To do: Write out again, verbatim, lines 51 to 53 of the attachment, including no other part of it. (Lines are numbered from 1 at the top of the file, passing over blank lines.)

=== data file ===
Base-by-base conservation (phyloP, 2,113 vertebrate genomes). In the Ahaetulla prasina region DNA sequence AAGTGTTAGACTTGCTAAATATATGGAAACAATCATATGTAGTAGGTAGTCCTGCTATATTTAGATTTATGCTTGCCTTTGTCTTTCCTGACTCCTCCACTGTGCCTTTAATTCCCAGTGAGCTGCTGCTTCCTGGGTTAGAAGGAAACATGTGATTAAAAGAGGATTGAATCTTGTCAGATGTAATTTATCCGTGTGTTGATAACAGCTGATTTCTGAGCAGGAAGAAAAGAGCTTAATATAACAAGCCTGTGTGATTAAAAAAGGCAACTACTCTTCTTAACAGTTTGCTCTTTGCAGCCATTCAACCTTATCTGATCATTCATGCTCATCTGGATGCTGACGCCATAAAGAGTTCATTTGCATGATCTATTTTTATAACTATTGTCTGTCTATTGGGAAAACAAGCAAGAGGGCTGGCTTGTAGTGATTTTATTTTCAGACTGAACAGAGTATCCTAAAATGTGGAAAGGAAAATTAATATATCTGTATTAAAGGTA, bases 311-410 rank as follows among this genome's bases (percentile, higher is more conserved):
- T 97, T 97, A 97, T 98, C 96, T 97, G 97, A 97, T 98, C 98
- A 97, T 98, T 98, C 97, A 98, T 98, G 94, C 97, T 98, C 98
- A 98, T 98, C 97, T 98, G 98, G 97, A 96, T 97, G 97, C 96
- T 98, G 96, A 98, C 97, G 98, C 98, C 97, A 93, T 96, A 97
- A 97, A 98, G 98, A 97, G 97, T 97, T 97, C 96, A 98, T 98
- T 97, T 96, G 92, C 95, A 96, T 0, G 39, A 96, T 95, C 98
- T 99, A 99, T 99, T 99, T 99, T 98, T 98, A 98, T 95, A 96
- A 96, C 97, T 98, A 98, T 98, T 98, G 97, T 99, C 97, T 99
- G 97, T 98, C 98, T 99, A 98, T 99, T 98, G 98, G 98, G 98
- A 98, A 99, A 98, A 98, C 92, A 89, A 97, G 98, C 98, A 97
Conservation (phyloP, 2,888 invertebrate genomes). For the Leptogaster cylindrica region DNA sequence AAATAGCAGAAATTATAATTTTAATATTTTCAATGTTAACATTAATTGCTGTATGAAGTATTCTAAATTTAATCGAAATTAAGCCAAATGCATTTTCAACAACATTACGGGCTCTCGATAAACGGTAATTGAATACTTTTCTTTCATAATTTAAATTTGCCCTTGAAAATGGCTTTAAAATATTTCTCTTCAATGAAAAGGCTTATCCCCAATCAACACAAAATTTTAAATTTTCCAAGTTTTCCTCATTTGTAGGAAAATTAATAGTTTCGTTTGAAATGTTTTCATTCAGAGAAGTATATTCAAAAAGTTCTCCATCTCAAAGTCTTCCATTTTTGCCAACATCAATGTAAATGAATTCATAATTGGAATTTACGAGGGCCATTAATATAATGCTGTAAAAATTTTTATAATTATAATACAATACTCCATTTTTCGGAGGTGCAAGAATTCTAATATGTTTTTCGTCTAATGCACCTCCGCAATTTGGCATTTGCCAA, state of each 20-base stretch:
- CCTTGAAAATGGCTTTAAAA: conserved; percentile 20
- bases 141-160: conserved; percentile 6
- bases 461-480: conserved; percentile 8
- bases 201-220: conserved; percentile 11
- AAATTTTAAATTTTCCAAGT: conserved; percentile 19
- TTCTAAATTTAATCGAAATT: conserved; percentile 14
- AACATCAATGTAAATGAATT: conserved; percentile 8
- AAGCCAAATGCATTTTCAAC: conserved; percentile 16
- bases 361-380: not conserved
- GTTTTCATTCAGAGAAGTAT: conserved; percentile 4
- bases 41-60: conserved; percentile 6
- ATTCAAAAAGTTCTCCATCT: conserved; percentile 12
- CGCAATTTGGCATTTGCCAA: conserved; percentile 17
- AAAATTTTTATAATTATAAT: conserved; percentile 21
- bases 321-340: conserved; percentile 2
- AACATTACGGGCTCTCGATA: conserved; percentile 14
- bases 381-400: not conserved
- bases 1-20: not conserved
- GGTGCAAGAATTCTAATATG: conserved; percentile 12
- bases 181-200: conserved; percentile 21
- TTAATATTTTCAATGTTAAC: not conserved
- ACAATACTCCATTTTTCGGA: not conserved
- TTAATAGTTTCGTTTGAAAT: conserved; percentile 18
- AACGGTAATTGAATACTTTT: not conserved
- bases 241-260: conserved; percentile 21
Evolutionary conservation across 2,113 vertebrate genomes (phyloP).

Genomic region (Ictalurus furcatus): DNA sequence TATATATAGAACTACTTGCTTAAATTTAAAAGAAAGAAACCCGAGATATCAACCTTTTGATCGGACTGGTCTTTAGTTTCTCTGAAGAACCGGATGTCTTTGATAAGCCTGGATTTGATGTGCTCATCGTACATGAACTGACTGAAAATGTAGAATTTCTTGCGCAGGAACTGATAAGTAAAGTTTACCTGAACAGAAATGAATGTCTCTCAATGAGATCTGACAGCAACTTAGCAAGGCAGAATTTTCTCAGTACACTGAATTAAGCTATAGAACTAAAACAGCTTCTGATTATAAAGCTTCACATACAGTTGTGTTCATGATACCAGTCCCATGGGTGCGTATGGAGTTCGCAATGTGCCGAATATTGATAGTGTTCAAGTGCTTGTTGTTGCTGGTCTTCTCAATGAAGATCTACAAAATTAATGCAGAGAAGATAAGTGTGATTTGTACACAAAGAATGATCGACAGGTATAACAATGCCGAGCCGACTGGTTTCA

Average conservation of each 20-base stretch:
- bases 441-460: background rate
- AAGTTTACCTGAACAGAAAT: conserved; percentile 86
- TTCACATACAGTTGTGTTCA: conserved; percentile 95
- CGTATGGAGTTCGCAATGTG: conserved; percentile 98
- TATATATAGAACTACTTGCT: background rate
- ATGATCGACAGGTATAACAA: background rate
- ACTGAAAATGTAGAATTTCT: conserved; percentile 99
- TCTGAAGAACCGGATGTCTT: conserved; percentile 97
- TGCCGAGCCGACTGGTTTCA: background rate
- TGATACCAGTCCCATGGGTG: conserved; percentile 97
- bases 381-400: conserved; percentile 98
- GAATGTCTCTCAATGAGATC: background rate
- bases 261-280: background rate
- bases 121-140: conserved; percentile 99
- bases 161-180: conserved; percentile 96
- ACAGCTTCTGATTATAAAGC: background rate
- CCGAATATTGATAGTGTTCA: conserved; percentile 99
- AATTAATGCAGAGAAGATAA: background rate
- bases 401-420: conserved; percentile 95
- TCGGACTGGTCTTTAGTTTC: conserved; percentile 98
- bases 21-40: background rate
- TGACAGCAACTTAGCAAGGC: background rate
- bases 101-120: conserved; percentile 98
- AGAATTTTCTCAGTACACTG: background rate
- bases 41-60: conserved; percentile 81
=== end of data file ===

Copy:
- bases 381-400: conserved; percentile 98
- GAATGTCTCTCAATGAGATC: background rate
- bases 261-280: background rate